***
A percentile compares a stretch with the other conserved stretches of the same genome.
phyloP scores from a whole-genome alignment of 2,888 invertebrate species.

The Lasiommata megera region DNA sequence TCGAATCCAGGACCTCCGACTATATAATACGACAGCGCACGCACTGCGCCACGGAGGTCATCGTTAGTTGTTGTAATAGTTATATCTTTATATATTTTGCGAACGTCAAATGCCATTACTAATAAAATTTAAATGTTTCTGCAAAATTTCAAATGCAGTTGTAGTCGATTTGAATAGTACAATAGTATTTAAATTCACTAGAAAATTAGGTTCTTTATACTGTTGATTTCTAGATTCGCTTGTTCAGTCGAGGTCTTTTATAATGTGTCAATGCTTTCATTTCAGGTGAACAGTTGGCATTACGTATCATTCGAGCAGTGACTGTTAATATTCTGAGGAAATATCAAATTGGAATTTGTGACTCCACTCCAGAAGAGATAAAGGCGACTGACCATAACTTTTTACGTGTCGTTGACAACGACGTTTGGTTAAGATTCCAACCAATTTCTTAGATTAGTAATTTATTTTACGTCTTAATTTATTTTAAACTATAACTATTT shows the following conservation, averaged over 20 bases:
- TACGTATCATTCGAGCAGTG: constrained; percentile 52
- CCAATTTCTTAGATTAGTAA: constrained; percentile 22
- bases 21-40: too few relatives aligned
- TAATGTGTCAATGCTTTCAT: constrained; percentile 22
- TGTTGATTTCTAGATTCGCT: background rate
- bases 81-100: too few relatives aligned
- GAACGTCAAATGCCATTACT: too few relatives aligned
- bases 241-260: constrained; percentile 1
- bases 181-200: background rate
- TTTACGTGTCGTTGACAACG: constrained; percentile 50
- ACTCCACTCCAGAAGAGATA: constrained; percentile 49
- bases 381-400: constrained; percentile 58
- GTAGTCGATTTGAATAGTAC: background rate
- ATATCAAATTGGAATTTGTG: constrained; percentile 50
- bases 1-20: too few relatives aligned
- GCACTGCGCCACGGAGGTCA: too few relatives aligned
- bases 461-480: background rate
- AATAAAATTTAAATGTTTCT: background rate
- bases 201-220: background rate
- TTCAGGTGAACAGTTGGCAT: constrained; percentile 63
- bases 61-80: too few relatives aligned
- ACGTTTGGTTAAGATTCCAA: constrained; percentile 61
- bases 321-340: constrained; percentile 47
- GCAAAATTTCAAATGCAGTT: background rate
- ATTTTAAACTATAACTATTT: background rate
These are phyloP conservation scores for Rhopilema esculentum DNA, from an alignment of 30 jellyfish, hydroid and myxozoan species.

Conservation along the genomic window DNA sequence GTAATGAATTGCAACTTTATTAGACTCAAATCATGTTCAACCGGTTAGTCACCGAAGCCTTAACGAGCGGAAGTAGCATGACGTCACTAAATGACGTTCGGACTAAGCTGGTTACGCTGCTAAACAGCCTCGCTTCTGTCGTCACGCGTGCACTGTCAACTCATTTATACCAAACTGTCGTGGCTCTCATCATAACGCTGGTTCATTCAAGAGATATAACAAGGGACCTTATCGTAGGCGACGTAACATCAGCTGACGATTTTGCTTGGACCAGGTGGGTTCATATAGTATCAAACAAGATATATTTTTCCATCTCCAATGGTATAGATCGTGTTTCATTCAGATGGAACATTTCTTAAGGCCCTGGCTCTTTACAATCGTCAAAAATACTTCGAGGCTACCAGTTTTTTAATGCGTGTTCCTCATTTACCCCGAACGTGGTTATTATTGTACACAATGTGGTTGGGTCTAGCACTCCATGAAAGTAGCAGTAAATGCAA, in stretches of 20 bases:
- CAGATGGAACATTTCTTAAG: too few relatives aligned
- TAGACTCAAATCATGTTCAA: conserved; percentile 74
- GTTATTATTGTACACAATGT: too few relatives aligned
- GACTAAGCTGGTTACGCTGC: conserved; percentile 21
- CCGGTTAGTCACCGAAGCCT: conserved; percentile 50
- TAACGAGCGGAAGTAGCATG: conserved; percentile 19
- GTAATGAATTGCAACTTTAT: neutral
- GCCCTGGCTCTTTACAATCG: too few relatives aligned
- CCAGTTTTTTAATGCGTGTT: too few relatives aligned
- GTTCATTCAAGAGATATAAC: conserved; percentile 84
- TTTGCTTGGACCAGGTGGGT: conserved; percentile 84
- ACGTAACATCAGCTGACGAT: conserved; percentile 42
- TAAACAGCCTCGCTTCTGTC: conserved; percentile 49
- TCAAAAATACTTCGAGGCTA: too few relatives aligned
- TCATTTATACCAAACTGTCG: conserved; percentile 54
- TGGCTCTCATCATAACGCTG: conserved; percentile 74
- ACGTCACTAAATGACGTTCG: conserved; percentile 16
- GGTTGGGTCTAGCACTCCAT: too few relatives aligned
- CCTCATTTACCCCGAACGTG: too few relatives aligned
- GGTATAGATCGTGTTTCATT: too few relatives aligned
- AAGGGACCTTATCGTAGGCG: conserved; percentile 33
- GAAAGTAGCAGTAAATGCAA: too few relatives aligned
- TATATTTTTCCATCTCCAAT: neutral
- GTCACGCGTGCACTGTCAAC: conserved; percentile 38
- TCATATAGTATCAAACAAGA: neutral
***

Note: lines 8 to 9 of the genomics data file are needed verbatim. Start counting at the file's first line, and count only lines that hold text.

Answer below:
- TGTTGATTTCTAGATTCGCT: background rate
- bases 81-100: too few relatives aligned